I've previously written about my friend Simon taking his interior inspiration from Edith Wharton, here.  Watching L'Amour Fou, the documentary that was made about Yves Saint Laurent and Pierre Berge - their relationship, their houses and their collection - I've discovered that Simon is in excellent company:  Saint Laurent and Berge decided to make their house in Normandy a 'Proustian' house, and decorated the rooms after different characters.  Saint Laurent's own rooms were decorated after Swann, a character he was apparently obsessed with, always taking his name when travelling.

For the longest time, I imagined that I'd read all of Proust over one hot summer in Paris, lying in the Jardin du Luxembourg, alternately eating madeleines and smoking cigarettes.  I'm not sure what I thought I'd be doing job wise - well, obviously, not much, as reading Proust would be my main occupation - I guess I thought I'd be a part-time nanny, or something.  I was probably reading too much Henry James at the time.  Regardless, it never happened, and it's now beginning to occur to me that it's a bit late.  There's no way I could lie in a park and read anything with Sholto and Esmeralda as companions. For a start, Sholto's a bolter, and I can't take my eyes of him for so much a split second.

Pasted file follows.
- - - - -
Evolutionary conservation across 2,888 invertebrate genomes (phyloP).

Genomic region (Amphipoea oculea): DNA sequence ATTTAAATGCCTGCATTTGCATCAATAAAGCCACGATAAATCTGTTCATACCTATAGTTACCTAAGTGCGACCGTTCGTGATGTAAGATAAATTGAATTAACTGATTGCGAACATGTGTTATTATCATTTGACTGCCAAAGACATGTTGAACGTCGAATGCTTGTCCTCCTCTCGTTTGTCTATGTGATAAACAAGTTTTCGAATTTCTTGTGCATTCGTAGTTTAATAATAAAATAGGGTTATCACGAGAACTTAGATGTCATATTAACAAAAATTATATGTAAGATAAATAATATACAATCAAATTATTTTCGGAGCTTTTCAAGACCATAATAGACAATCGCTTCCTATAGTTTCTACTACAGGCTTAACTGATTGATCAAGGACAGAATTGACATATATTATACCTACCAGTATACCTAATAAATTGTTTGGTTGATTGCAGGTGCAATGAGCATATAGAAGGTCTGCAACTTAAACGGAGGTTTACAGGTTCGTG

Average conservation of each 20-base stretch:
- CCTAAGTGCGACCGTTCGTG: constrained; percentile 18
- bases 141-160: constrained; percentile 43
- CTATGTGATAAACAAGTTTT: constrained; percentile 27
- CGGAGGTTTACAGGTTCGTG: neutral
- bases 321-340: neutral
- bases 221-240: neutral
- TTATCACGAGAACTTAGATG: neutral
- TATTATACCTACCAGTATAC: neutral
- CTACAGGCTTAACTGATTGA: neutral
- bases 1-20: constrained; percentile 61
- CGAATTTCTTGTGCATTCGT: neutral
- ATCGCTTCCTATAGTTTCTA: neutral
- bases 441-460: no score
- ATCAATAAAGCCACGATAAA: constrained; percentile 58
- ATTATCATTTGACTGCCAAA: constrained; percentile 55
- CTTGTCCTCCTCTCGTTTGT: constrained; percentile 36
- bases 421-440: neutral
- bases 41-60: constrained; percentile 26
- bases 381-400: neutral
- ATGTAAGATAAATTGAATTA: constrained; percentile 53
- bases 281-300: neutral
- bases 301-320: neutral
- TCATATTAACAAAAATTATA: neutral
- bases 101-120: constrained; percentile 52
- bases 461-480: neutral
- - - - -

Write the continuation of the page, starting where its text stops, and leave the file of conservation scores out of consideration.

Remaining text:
But now that Sholto is three and Esmeralda is one, and I've nearly finished the new Donna Tartt and read the glut of great new releases that were published over the summer, I'm wondering if it's time to start finding out more about that Mr. Swann.  Either way, I've got to find something to steer me away from overdoing the Christmas preparation (i.e. scouring Ebay for Royal Copenhagen Christmas china.)

Just in case you're interested, this is what else is on my Advent list: